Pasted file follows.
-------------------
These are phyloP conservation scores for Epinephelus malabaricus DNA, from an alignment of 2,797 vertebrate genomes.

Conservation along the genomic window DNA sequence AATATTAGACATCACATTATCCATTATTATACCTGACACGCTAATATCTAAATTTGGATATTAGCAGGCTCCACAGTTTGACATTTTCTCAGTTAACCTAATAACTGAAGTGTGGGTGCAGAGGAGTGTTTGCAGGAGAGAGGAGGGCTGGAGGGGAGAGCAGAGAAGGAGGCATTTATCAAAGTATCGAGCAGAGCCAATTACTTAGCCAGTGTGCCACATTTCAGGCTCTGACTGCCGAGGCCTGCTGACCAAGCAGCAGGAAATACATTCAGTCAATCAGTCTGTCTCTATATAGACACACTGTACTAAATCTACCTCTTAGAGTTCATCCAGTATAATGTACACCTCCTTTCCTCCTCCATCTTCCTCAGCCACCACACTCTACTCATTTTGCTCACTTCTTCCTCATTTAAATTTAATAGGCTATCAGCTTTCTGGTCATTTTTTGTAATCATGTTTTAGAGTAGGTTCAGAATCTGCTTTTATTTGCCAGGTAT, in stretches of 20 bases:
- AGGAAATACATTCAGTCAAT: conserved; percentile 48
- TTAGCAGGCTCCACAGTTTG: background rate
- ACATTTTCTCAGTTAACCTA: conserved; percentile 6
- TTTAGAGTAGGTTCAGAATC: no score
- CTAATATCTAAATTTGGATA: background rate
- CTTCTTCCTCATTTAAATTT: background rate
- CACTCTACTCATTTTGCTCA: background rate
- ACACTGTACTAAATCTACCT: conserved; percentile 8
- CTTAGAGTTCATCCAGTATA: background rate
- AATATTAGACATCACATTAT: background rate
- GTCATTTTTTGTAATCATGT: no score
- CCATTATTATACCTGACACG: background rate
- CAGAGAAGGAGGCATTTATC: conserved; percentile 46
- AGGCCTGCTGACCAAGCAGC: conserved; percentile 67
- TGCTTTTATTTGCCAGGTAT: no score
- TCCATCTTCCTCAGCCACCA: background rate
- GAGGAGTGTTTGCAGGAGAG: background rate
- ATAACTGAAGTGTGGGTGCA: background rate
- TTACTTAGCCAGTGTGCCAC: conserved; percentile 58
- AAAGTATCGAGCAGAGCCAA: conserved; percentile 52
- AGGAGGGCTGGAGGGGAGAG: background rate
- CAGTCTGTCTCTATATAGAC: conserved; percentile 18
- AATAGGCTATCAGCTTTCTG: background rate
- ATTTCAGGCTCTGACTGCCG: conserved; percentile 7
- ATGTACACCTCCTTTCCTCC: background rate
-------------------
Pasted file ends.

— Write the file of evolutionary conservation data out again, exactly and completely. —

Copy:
These are phyloP conservation scores for Epinephelus malabaricus DNA, from an alignment of 2,797 vertebrate genomes.

Conservation along the genomic window DNA sequence AATATTAGACATCACATTATCCATTATTATACCTGACACGCTAATATCTAAATTTGGATATTAGCAGGCTCCACAGTTTGACATTTTCTCAGTTAACCTAATAACTGAAGTGTGGGTGCAGAGGAGTGTTTGCAGGAGAGAGGAGGGCTGGAGGGGAGAGCAGAGAAGGAGGCATTTATCAAAGTATCGAGCAGAGCCAATTACTTAGCCAGTGTGCCACATTTCAGGCTCTGACTGCCGAGGCCTGCTGACCAAGCAGCAGGAAATACATTCAGTCAATCAGTCTGTCTCTATATAGACACACTGTACTAAATCTACCTCTTAGAGTTCATCCAGTATAATGTACACCTCCTTTCCTCCTCCATCTTCCTCAGCCACCACACTCTACTCATTTTGCTCACTTCTTCCTCATTTAAATTTAATAGGCTATCAGCTTTCTGGTCATTTTTTGTAATCATGTTTTAGAGTAGGTTCAGAATCTGCTTTTATTTGCCAGGTAT, in stretches of 20 bases:
- AGGAAATACATTCAGTCAAT: conserved; percentile 48
- TTAGCAGGCTCCACAGTTTG: background rate
- ACATTTTCTCAGTTAACCTA: conserved; percentile 6
- TTTAGAGTAGGTTCAGAATC: no score
- CTAATATCTAAATTTGGATA: background rate
- CTTCTTCCTCATTTAAATTT: background rate
- CACTCTACTCATTTTGCTCA: background rate
- ACACTGTACTAAATCTACCT: conserved; percentile 8
- CTTAGAGTTCATCCAGTATA: background rate
- AATATTAGACATCACATTAT: background rate
- GTCATTTTTTGTAATCATGT: no score
- CCATTATTATACCTGACACG: background rate
- CAGAGAAGGAGGCATTTATC: conserved; percentile 46
- AGGCCTGCTGACCAAGCAGC: conserved; percentile 67
- TGCTTTTATTTGCCAGGTAT: no score
- TCCATCTTCCTCAGCCACCA: background rate
- GAGGAGTGTTTGCAGGAGAG: background rate
- ATAACTGAAGTGTGGGTGCA: background rate
- TTACTTAGCCAGTGTGCCAC: conserved; percentile 58
- AAAGTATCGAGCAGAGCCAA: conserved; percentile 52
- AGGAGGGCTGGAGGGGAGAG: background rate
- CAGTCTGTCTCTATATAGAC: conserved; percentile 18
- AATAGGCTATCAGCTTTCTG: background rate
- ATTTCAGGCTCTGACTGCCG: conserved; percentile 7
- ATGTACACCTCCTTTCCTCC: background rate